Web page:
The same thing will happen when the First-Time Homebuyers program ends. It's like trying to fix a water leak with duct tape. With little consumer confidence and an annual revenue of $2.4 trillion, the government can't prop up a $14-trillion economy, especially when it is obligated and/or committed to defend our shores, deliver the mail, feed the poor, and provide health care for the elderly and poor (soon to be everyone).

Reviewing Economics 101, the value of any goods or services has to justify the cost. If the justifiable expense can't be paid for with cash, then it has to be paid for with debt. So today, when the government doesn't have enough cash to meet its budget, it must borrow the money for every additional expense over its revenue, thereby sinking deeper in debt. 

As a part of the stimulus package, the folks in Wichita, Kansas recently received $55,000 to help the underprivileged spay or neuter their pets. That money must be borrowed, since it is literally not in the coffers. The cost is more than just the expense: it's a lasting liability that will have to be repaid with interest. Even though someone was paid to spay or neuter the pets, there is no long-term benefit to the whole. This kind of support is not worth the cost, nor the added interest, nor the crippling debt; it only hastens the day we'll meet the economic "grim reaper" with a near-worthless dollar and hyperinflation.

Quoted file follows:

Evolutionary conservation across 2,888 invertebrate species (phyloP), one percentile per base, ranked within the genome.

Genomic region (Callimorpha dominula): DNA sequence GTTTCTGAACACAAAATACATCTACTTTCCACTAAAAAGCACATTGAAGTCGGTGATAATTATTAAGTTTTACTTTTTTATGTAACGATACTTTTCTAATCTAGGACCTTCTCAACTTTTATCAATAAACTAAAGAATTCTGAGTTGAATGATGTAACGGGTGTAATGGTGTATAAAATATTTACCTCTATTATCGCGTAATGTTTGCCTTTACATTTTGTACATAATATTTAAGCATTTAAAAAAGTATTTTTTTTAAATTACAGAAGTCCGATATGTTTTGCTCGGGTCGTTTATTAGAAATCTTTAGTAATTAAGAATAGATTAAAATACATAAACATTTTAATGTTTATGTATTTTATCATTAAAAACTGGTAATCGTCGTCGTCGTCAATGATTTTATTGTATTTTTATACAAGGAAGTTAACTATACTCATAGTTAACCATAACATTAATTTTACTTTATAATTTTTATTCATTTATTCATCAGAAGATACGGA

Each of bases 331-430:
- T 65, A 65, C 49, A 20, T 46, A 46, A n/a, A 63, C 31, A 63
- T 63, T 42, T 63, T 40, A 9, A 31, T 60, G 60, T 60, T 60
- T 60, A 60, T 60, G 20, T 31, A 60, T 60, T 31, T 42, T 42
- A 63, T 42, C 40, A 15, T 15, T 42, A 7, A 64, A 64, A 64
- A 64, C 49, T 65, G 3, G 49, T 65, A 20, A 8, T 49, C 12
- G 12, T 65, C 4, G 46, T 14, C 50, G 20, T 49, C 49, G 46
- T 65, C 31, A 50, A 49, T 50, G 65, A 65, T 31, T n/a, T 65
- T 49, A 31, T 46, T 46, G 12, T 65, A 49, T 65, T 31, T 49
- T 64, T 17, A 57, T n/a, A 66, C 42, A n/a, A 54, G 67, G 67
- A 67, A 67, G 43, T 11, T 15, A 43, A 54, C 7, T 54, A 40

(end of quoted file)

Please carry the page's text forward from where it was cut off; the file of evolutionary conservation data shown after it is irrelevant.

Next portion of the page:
This abuse of the American taxpayer continues today, where only $194 billion (or 27%) of the $700-billion stimulus package has been spent, doing little if anything to stimulate consumer confidence. Meanwhile, Washington adds insult to injury by limiting management pay while proposing plenty of legislation to give more government entities the teeth -- no, the fangs -- to destroy capitalism. And capitalism is the bedrock of our strength and prosperity.   

The net effect of our government's move to avert the economic crisis with TARP and the stimulus reminds me of the moment when President Obama told the world that America was arrogant. It's hard for me to believe the world would think of us as arrogant with the amount of blood America has shed in countries like France, Somalia, and Panama (to name a few) -- but I believe it is arrogant for us to believe we are Too Big to Fail.